Angie Martinez Joins Power 105 (FishbowlNY)
Well, that was quick. One day after abruptly leaving Hot 97, Angie Martinez is joining its rival, Power 105. Martinez, who had been with the Hot 97 family for more than 20 years, will now be the voice of Power 105.1 weekdays from 2 p.m. to 6 p.m. New York Daily News Her new show will be simulcast on sister station 103.5 FM The Beat in Miami, and it is expected Clear Channel may later put her on other hip-hop and urban stations. There could also be a TV component in the deal for Martinez, 43, who is now seen on Extra and has often branched outside radio. New York Post “Angie is the Queen of New York City radio. She is an incredible talent who continues to blaze trails and we are excited to have her join the team at Power 105.1 and The Beat in Miami,” Thea Mitchem, Clear Channel’s senior vice president of programming of­ major markets, said in a statement. “Angie has a long, successful history and we look forward to expanding her distinctive style and compelling content to more of our listeners.”

Publicis’ New La Maison: Where Content Meets Tech (WSJ / CMO Today)
Publicis Groupe SA’s Publicis Worldwide is partnering with Google Inc. and magazine publisher Condé Nast on a new marketing service for luxury goods advertisers, Publicis said Thursday. AdWeek Called La Maison, the service will provide luxury clients with consumer insights, content and technology solutions, with an emphasis on helping brands keep up with digital innovation and emerging markets like China. New York Post / Page Six Google will provide data and insights into consumers’ digital habits, including breaking down their interests by mobile, tablet and desktop. It will also draw on YouTube video search topics to create monthly reports. Condé’s branded content group will produce material for brands that can be disseminated across Google’s properties and other digital outlets.

Twitter Acquires Cloud-Based Video Platform SnappyTV (AllTwitter)
Twitter has acquired SnappyTV, the “cloud-based, live video platform that makes TV and live web streams social, mobile and viral.” Twitter Blog SnappyTV’s platform for live clipping, editing and distribution is already widely used by brands and our media partners to share video clips on Twitter, both organically and via Twitter Amplify. CNet This latest acquisition is part of Twitter’s overall efforts to boost revenue as it faces concern from investors over user base growth and its ability to make a profit. To address those issues, Twitter CEO Dick Costolo has argued that his company needs to build out its relationships with brands and marketers to make the service a more attractive advertising space. SocialTimes In fact, Twitter has been shifting more toward a focus on visual media recently. Vine, images automatically appearing in the stream, the enabling of GIFs and now the SnappyTV acquisition — it’s clear that Twitter is building a foundation for rich visual media distribution.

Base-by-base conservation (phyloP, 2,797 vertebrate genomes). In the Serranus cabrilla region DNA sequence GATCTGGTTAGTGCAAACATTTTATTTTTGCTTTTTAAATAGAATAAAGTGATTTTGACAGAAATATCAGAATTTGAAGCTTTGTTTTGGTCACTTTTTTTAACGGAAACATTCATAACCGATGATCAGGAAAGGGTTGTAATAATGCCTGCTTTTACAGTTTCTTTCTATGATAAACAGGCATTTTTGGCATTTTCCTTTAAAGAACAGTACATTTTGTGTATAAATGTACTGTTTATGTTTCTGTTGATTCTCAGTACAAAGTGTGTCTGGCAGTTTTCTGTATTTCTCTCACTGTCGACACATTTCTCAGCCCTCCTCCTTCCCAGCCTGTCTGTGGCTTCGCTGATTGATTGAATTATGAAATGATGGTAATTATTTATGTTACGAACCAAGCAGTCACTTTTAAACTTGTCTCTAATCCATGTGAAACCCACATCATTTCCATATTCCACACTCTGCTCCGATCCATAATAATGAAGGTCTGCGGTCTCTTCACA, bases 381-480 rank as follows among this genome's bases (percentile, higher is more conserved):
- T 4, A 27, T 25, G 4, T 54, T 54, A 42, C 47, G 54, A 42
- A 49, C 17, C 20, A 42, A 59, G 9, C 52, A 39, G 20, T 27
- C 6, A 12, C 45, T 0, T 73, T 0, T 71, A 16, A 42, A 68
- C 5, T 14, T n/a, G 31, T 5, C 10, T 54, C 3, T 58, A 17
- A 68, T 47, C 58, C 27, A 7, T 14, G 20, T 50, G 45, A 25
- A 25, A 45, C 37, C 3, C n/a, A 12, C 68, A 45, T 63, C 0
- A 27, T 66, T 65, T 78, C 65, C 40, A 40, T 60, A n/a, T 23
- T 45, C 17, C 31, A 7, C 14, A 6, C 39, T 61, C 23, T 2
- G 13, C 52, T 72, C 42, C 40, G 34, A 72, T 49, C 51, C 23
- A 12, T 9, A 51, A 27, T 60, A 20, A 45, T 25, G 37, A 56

For TV Reruns, an Existential Crisis (WSJ)
The TBS cable network agreed in 2010 to shell out top dollar for reruns of the CBS hit comedy The Big Bang Theory. The bet paid huge dividends, as the show made TBS one of the most-watched cable channels. So in 2012 TBS committed to write an even bigger check for another CBS comedy, 2 Broke Girls, hoping it would become the next big thing. It didn’t. TBS won’t start airing the reruns until next year, but the show’s audience has fallen 20 percent on the broadcast network since the licensing deal was struck, according to Nielsen, suggesting it won’t be the ratings workhorse TBS expected. This episode highlights one of the biggest threats facing cable channels, which in recent years have been cash cows for the big U.S. entertainment companies.

China Unveils Tax Breaks, Funding to Boost Local Film Industry (THR)
The Chinese government has unveiled a major policy document from several ministries designed to boost the film industry, with tax incentives and a fund to support certain state-approved movies. The measures are aimed at “enhancing the overall strength and competitiveness of Chinese films,” the finance ministry said in a statement on its website. LA Times / Company Town The government said it would also work to encourage banks to expand lending for movies and support the development of other financial products to facilitate film production. Private equity and venture capital funds will be encouraged to invest in the industry, and film companies themselves should be encouraged to issue corporate debt.